Guest post by Sara Palmer, PhD June is National Aphasia Awareness Month—the perfect time to celebrate people living with aphasia and the aphasia programs that help them, from traditional speech language therapy (offered by hospitals, outpatient clinics, and home health agencies) to long-term language recovery programs based in the community. Nearly 2 million Americans are living with aphasia, an acquired communication disorder usually caused by a stroke or brain injury that interferes with expression and understanding of spoken language, writing and reading—but not intelligence. Although recovery from aphasia often continues over many years, insurance coverage for speech therapy services typically runs out after several months. Fortunately, community based aphasia programs offer the next step for continued progress. The Snyder Center for Aphasia Life Enhancement (SCALE), now a specialty program of The League for People with Disabilities, is one of a small number of free-standing aphasia centers in the country—and the only one in Maryland—that uses the life participation approach to aphasia (LPAA). This model promotes long term recovery of language in people with aphasia who are no longer receiving traditional speech therapy services. It has proven successful in helping people with aphasia achieve their communication goals—and equally important—re-engage in family, social, and community life. SCALE offers individualized treatment, group therapy, and assistive technology to enhance language recovery, while encouraging active participation in group and community activities, boosting self-confidence, and supporting families in coping with aphasia and learning better ways to communicate with their loved ones. Like other LPAA programs, SCALE’s classes and projects are developed based on the interests of participants and their families and are focused on enjoyable and meaningful life activities—hobbies, sports, creativity, socializing, and employment or volunteer work.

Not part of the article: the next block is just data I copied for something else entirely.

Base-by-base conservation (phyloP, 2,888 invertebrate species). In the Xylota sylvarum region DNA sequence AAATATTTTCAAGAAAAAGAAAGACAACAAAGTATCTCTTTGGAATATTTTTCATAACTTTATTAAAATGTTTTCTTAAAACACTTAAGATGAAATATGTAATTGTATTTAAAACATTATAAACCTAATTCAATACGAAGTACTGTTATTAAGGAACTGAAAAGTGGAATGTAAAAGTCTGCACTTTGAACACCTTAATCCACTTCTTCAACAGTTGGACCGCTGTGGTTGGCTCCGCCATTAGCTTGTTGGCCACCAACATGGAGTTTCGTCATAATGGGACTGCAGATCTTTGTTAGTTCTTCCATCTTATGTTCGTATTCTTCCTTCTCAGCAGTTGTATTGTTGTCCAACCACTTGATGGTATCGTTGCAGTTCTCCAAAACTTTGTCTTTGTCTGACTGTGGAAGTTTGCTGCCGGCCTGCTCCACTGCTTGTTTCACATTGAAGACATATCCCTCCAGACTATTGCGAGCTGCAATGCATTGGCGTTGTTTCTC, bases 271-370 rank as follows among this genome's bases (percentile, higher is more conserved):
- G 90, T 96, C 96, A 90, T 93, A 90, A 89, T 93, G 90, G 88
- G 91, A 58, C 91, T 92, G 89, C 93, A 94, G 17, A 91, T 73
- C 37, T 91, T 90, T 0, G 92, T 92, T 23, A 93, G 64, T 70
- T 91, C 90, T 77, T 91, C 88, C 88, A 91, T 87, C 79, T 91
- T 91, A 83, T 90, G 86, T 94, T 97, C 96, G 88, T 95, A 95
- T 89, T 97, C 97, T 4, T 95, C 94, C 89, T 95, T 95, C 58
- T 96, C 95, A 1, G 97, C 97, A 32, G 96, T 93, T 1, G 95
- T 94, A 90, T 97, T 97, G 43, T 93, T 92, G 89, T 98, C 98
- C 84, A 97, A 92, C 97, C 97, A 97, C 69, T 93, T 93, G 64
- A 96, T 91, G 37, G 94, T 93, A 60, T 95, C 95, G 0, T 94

Chris Ihle’s Story After her stroke in 2007, Chris Ihle couldn’t walk or talk; “awful” was the one word she could say, and how she felt most of the time. Though Chris understood what others said to her, she couldn’t express her ideas or have a conversation. After months of rehabilitation therapies, Chris was walking better, but still felt frustrated, anxious, and isolated due to aphasia and her inability to drive or use her right arm. She spent much of her time at home, and was afraid to be left alone. Since joining SCALE in 2009, Chris has seen dramatic improvements in her ability to speak, read, and write. Just as important is the increase in her motivation, a more positive attitude, growing self-confidence, and greater enjoyment of life. Earl, her husband of forty years, says that before coming to SCALE, Chris wasn’t always enthusiastic about doing therapy—and Chris agrees. “To tell you the truth, I didn’t like it,” she says, “but now I do. I’m trying my darnedest to do it right!” Today, Chris’s attitude toward recovery—and life—is enthusiastic and upbeat. She enjoys going to social events, shopping, traveling with Earl on business or pleasure trips to New York and other cities, and going on long rides in the country to explore new places. So how has SCALE made a difference? Chris likes the small group classes, community outings to restaurants, movies, and museums, and being able to “choose what I want to do—art, reading, or writing.” “We’re big believers in the LPAA model, because it’s like school,” says Earl. “Chris doesn’t feel like she’s going to a therapy appointment.” As a spouse and caregiver, Earl feels good about taking Chris to a therapeutic program that is friendly, safe, and not part of a hospital. “It’s nice that she can go somewhere three days a week. It’s good for me; I have some extra free time. But the main thing is SCALE is so much better than an institution. Chris is in a great place, and she’s made really great friends.” Once reserved and shy, Chris now reaches out to newcomers at SCALE. “I try to be real friendly to everyone who comes in here; a lot of people are down, and I try to keep them up!” Chris uses a combination of speaking and writing to communicate, and now enjoys two-way conversations with Earl. “In the beginning,” says Earl, “I knew about 50% of the time what she wanted to say. Now it’s much easier to communicate. She’s really good with paper and pen.” As her language has improved, she’s more comfortable staying alone for short periods of time. Chris’ next goal is learning to use a computer for writing and emails, to expand her connections with friends and family. [embed]https://youtu.be/Lwxkpm5vT84[/embed] Life is certainly different for Chris and Earl than it was before her stroke. There are things they miss doing together—like skiing—and things that Chris can’t do herself—like babysit her granddaughter or drive a car. But Chris and Earl are staunch advocates for people with aphasia, SCALE, and the LPAA because they’ve seen firsthand how language—and life—can keep getting better, even years after a stroke. And that’s something to celebrate!Sara Palmer, PhD, is an assistant professor in the Department of Physical Medicine and Rehabilitation at the Johns Hopkins University School of Medicine. She is the coauthor, with Jeffrey B. Palmer, MD, of When Your Spouse Has a Stroke: Caring for Your Partner, Yourself, and Your Relationship and Spinal Cord Injury: A Guide for Living, and with Kay Harris Kriegsman, PhD, of Just One of the Kids: Raising a Resilient Family When One of Your Children Has a Physical Disability. She is a long-time member of the Board of Directors of the League for People with Disabilities in Baltimore. Photographs and video courtesy of SCALE and the League for People with Disabilities.